Steve Cooper, Ph.D.
Steve Cooper (Ph.D., Syracuse University, 1997) is an Associate Professor of Computer Science and Engineering at the University of Nebraska-Lincoln. He serves as Executive Director for the Jeffrey S. Raikes School of Computer Science and Management, an undergraduate residential honors program integrating computing and business.
His research focuses on computer science education. He is best known for his work with Alice, a 3-D interactive animation environment used for teaching novices how to program. He has authored over 80 publications. Steve comes to UNL from Stanford University, where he served as an Associate Professor (Teaching) in the Computer Science Department.
Steve served as Chairperson for the Board of Directors pf the Computer Science Teachers Association, the primary professional society for K-12 computing teachers. Steve has previously worked as a program manager in NSF's Division of Undergraduate Education, within its Education and Human Resources Directorate. Many years ago, Steve worked as a software engineer for IBM. There he did operating systems development for IBM's MVS operating system in its Data Systems Division. You can find out more about Steve and his interests at cse.unl.edu/~scooper.
James D. Le Sueur, Ph.D.
James D. Le Sueur (Ph.D., University of Chicago, 1996), Professor and Chair of the Department of History at the University of Nebraska, Lincoln, joined the UNL faculty in 2001. In 2002 he was elected lifetime Senior Associate Member of St Antony’s College, Oxford by St Antony’s Fellows. He was a faculty PI on a $5,000,000 grant from the Office of the Director of National Intelligence (ODNI), the seed grant UNL used to create its vibrant Great Plains National Security Education Consortium.
In 2009, he was invited to mentor cadets at West Point and participate in the West Point Symposium on the History of Irregular Warfare. A specialist in revolutions, world history, France, North Africa, intellectuals, radical Islam, and terrorism, he is the author most recently of Algeria since 1989: Between Terror and Democracy.
His essays have appeared in Foreign Affairs, The Chronicle of Higher Education, and The Walrus (Toronto). He was the founding editor of the “France Overseas: Studies in Empire and Decolonization” series with the University of Nebraska Press, which he continues to edit. Currently, he is working on a history of twentieth-century decolonization and a feature documentary on exiles from Muslim-majority states in the wake of the Salman Rushdie affair.
Jennifer K. Ryan, Ph.D.
Jennifer K. Ryan is the Ron and Carol Cope Professor of Supply Chain Management & Analytics, and Chair of the Department of Supply Chain Management & Analytics within the College of Business Administration at the University of Nebraska-Lincoln. She holds a B.A. in Mathematics and the Social Sciences from Dartmouth College, and an M.S. and Ph.D. from the Department of Industrial Engineering and Management Sciences at Northwestern University.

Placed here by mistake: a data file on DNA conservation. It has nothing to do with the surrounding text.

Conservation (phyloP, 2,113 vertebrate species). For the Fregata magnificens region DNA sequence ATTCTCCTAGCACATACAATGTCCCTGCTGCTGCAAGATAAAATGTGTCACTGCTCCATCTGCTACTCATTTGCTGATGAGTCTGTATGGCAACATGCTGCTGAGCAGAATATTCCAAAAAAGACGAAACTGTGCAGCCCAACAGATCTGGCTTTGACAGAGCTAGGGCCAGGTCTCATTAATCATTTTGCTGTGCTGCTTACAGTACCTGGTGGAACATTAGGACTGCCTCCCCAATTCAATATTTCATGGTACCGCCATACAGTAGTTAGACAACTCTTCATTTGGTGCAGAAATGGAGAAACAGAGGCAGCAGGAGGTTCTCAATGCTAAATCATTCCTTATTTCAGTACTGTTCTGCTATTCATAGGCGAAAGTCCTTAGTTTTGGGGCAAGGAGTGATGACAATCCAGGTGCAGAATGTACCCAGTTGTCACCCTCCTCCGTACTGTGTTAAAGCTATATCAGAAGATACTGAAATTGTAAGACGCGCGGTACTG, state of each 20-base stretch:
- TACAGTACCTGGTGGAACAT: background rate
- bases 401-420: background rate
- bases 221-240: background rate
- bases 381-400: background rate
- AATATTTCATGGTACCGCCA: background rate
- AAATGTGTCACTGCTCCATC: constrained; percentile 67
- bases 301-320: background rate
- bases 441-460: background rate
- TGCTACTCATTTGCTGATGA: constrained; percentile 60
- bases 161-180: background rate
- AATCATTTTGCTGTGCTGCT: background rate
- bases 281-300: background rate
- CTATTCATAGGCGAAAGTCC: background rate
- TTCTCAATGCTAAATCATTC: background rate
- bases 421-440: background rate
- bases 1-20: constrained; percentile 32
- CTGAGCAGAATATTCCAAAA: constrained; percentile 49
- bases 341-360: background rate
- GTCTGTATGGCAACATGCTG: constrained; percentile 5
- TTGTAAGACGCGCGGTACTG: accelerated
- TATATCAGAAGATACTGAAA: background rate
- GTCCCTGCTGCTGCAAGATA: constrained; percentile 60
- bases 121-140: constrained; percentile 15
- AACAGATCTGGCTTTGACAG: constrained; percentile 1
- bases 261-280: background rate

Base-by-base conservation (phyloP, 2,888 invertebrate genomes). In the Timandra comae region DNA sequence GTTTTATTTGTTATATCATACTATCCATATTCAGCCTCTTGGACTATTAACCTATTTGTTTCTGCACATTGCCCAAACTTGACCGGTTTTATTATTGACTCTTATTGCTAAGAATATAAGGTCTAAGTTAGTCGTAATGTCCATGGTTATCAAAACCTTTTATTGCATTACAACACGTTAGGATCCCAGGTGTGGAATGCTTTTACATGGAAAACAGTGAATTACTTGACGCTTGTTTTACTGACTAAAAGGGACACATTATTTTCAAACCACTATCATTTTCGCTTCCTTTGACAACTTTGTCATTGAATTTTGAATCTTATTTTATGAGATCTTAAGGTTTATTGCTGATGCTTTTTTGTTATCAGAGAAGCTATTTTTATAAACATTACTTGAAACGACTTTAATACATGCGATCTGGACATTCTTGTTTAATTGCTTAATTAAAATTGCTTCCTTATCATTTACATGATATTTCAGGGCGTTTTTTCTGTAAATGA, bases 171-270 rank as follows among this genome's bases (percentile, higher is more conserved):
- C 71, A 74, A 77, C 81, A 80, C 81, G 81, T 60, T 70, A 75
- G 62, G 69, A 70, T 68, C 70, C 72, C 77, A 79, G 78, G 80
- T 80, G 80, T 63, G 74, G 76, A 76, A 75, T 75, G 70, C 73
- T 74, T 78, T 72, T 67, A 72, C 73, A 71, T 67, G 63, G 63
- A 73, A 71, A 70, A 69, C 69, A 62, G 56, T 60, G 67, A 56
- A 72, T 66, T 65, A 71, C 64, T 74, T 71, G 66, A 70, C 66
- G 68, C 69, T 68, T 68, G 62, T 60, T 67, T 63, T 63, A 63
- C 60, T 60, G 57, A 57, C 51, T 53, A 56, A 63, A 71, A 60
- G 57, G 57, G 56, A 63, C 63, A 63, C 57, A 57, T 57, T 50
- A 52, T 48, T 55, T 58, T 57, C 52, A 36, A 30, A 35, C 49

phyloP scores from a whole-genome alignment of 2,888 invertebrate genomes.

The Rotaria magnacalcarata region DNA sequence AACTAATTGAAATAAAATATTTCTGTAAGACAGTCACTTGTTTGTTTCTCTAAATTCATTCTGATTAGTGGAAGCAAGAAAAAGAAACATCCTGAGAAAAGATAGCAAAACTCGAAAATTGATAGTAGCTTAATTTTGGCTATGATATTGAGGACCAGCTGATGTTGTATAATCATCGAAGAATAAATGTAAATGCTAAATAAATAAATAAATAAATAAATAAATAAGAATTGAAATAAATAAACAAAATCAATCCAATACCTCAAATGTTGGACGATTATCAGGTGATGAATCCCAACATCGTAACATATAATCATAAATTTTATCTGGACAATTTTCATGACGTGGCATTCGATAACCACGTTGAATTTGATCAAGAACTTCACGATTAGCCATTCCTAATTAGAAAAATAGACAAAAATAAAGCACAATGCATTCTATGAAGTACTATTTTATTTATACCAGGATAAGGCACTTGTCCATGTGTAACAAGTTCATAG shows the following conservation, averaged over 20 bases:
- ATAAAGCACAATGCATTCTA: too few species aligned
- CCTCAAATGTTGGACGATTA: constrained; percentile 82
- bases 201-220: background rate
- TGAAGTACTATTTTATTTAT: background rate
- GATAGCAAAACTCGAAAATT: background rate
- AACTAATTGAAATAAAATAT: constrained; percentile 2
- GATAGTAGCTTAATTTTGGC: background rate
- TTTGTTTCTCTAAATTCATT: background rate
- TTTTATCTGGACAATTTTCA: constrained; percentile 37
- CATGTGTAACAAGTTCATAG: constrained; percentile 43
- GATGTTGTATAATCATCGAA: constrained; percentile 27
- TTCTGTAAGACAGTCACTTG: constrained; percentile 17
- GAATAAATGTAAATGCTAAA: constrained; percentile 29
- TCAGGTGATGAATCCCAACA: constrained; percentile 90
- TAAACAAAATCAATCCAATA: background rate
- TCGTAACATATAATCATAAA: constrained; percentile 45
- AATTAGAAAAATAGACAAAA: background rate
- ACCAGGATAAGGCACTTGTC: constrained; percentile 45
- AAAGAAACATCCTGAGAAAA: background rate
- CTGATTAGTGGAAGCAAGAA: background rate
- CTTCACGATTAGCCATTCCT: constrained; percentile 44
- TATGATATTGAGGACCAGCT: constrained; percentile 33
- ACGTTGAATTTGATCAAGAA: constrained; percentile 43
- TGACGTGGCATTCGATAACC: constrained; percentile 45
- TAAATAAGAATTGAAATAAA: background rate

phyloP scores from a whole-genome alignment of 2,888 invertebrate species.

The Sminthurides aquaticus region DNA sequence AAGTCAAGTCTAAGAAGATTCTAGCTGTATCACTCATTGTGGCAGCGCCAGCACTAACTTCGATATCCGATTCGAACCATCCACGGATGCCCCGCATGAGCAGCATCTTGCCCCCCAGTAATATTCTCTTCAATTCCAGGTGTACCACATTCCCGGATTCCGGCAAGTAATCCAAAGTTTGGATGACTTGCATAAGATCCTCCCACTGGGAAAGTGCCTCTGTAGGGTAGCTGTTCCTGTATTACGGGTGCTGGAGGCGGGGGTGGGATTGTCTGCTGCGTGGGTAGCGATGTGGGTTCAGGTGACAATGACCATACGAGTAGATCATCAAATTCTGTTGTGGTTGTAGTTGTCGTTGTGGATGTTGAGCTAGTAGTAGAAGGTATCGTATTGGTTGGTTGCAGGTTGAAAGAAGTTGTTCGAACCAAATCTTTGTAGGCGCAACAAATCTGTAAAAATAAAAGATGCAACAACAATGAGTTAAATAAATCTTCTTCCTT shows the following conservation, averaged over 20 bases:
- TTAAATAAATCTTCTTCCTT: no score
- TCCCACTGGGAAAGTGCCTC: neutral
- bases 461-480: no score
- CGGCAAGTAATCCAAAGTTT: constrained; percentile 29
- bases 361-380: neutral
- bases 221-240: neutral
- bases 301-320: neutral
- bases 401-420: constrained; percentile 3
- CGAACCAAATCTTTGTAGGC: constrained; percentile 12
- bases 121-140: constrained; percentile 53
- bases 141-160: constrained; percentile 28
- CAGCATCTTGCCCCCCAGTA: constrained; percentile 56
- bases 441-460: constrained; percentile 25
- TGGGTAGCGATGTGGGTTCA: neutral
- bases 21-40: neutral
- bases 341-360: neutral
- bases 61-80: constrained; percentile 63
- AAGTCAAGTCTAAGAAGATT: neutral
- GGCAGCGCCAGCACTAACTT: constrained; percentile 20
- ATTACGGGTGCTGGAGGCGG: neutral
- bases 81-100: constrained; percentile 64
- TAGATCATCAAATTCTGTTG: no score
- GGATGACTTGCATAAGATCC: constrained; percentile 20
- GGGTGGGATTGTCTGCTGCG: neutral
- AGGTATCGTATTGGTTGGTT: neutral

Prior to joining UNL in August 2015, Dr. Ryan served as a faculty member in the Department of Industrial and Systems Engineering at Rensselaer Polytechnic Institute, the College of Business at University College Dublin (Ireland), the Mendoza College of Business at the University of Notre Dame, and the School of Industrial Engineering at Purdue University. Dr. Ryan’s research expertise is in the area supply chain management, with a particular focus on inventory management and methods for coping with uncertainty. Dr. Ryan has received several National Science Foundation grants to support her research, including an NSF CAREER grant. She currently serves as a Department Editor for IIE Transactions and as an Associate Editor for Naval Research Logistics and OMEGA. Dr. Ryan teaches courses in operations and supply chain management.
Patricia Anne Simpson, Ph.D.
Patty Simpson (Ph.D., Yale University, 1988) is Chair and Professor of Modern Languages and Literatures at the University of Nebraska. Before joining the faculty in Lincoln, she held positions at the University of Michigan, Kenyon College, and Montana State University in Bozeman.
An award-winning scholar and teacher, Simpson’s research focuses on the literature, history, and culture of German-speaking Europe. She has published three monographs, four co-edited volumes, and more than 45 articles and book chapters on topics ranging from women writers of the Romantic era to punk and politics in the former German Democratic Republic. Her recent book, Re-imagining the European Family: Cultures of Immigration (2013), examines the effects of immigration on the representation of the family in literature, film, and popular culture throughout the European Union. The co-edited volume, Digital Media Strategies of the Far Right in Europe and the United States (2015), further demonstrates the scope of her engagement with contemporary politics and media.
Recent projects have widened her horizons to include environmental humanities, European migration in transatlantic modernity, and cultures of childhood and the play world. She has served on the Executive Board of the German Studies Association, as Executive Secretary of the Goethe Society of North America, and as co-editor of the Women in German Yearbook (University of Nebraska Press). The recipient of numerous prestigious grants and awards, Simpson was Principal Investigator and Project Director on a U.S. Department of Education Title VI grant for Undergraduate International Studies and Foreign Languages (UISFL). Also a poet and occasional librettist, Simpson worked with 125 school-age children and a group of international artists on a contemporary Orpheus opera as part of an outreach project in metropolitan Nuremberg. The opera, Schau nicht zurück, Orfeo, premiered in 2010 and will be performed in upcoming U.S. concerts.